On Monday, the U.S. Supreme Court gave each state the power to determine whether to allow sports gambling, and it has many people jumping for joy. Most proponents predict high economic gains from the additional revenue and new jobs.
Here at Liberty Nation, we set out to put some numbers to this speculation – not an easy task. The most thorough analysis we found is a study released by Oxford Economics in 2017: The Economic Impact of Legalized Sports Betting. We used the most conservative estimates in the study, which assumes legalizing sports betting across all 50 states with a high tax rate (15% of Gross Gaming Revenue) and convenient product offerings (includes casinos, retail locations, and online mobile betting), and the results are as follows:
- Adding up to $19 billion to the U.S. economy (GDP).
- Generating up to $36 billion in total economic output.
- Providing as much as $8 billion in additional annual tax revenue.
- Adding up to 189,000 American jobs.
ALL 50 STATES BUY IN “NOT LIKELY”
It is important to note these numbers are based the “best case” scenario, assuming all 50 states legalize sports betting. However, the reality is that although the Professional and Amateur Sports Protection Act was overturned by SCOTUS, each state will have to pass a bill to legalize betting within its borders.
Chris Grove, managing director at Eilers & Krejcik Gaming, a California-based research firm that serves the gaming industry, told USA TODAY it will be at least a year before most states will consider joining the gaming industry:
“Broadly speaking, you’re looking at a few distinct waves in how states will proceed.
The first wave comprises a handful of states that basically have legal mechanisms in place and were just waiting for a favorable ruling from the high court. This includes New Jersey, West Virginia, Delaware, and Mississippi.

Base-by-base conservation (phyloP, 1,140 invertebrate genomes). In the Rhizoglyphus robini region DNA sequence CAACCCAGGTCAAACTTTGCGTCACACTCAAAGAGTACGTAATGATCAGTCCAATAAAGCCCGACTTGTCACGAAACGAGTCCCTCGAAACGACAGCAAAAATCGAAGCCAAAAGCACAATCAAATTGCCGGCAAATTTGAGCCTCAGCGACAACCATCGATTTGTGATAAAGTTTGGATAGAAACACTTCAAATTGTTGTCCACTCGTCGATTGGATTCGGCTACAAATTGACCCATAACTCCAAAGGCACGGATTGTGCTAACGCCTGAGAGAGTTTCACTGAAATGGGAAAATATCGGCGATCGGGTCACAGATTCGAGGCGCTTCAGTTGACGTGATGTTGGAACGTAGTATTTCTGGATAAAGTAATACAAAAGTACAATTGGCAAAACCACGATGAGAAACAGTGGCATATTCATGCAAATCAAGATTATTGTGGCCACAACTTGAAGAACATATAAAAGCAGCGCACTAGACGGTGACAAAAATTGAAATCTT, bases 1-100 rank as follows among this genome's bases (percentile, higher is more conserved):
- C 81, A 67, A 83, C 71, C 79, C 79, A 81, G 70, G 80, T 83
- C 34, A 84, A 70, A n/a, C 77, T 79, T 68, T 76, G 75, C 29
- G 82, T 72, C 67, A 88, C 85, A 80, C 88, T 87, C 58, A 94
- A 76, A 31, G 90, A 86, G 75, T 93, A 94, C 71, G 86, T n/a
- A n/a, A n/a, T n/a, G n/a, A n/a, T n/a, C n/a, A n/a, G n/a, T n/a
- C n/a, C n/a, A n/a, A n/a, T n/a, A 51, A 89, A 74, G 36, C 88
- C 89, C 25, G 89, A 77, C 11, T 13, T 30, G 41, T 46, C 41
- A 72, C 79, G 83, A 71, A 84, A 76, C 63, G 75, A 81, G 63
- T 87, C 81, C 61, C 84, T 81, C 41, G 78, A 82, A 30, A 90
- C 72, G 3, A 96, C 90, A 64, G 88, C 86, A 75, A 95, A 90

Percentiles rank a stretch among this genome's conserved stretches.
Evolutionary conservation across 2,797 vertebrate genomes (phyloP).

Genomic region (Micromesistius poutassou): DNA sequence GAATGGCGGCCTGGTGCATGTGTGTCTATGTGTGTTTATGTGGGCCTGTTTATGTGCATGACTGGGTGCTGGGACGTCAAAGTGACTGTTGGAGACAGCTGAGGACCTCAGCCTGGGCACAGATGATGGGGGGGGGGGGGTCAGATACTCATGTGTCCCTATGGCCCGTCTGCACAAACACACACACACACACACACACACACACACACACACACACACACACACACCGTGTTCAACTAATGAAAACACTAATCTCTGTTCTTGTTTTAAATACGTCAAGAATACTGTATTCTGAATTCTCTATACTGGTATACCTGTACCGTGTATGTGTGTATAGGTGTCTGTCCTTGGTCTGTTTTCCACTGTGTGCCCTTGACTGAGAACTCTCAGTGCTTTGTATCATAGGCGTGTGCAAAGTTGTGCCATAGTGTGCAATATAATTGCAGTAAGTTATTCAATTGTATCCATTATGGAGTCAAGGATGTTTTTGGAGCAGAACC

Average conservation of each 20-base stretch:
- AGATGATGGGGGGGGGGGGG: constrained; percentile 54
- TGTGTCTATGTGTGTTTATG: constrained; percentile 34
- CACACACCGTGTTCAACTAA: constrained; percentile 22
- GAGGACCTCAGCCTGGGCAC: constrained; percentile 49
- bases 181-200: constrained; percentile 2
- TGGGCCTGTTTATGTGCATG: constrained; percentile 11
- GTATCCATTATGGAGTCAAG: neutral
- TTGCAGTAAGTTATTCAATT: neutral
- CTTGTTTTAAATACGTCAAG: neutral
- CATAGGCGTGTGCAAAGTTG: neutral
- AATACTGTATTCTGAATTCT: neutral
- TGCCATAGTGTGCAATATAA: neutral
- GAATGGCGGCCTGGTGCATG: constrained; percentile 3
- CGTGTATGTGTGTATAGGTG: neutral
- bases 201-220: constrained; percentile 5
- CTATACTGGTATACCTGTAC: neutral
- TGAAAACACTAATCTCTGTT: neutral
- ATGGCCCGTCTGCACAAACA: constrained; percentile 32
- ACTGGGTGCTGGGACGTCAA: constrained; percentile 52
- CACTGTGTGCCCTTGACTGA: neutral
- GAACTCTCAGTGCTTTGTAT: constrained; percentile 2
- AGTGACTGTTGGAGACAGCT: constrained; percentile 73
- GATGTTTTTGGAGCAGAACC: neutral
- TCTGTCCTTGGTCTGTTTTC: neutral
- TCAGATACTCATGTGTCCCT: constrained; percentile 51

The next involves a slightly larger set of states whose legislatures are still in session and have sports-betting bills pending. California, New York, Illinois, and Michigan are among this group.
The largest group of states will wait until 2019 because they are out of session or almost out of session. How, and when, states move on this will be heavily influenced by the actions of neighboring states.”
Other experts think there will never be an “all-in” when it comes to states offering sports betting and over the next ten years, we would only see about 30 states participate – at most. They could be right. There seem to be just as many opponents to this as there are supporters.
ALREADY PUSHBACK FROM SPORTS ORGANIZATIONS AND MEMBER OF CONGRESS
In Monday’s Supreme Court decision, Justice Alito wrote that there were good policy arguments on both sides about whether to legalize sports betting.
“Supporters argue that legalization will produce revenue for the states and critically weaken illegal sports betting operations, which are often run by organized crime. Opponents contend that legalizing sports gambling will hook the young on gambling, encourage people of modest means to squander their savings and earnings, and corrupt professional and college sports.
Congress can regulate the sports gambling directly, but if it elects not to do so each State if free to act on its own.”
Senator Orrin G. Hatch (R-UT), one of the original authors of the law struck down on Monday, said he planned to introduce federal legislation regulating sports betting. A statement from his office reads, “It will be up to each state to decide whether to legalize and sports gambling and how to regulate it. However, given that sports betting activity can now be conducted across state lines via the Internet, Senator Hatch believes we need to ensure there are some federal standards in place to ensure that state regulatory frameworks aren’t a race to the bottom.”
The NCAA wrote on its website, “The NCAA opposes all forms of legal and illegal sports wagering, which has the potential to undermine the integrity of sports contests and jeopardizes the welfare of student-athletes and the intercollegiate athletics community.” Also, in statements released after the Supreme Court’s ruling, both the NBA and the NFL called on Congress to pass a federal sports betting law.
We may not have heard the last of it on this topic. It appears to be one of those times when taking a pause seems to be the best route, and it may be wise not to attempt making any predictions. And, of course, no one should yet be counting their chickens.
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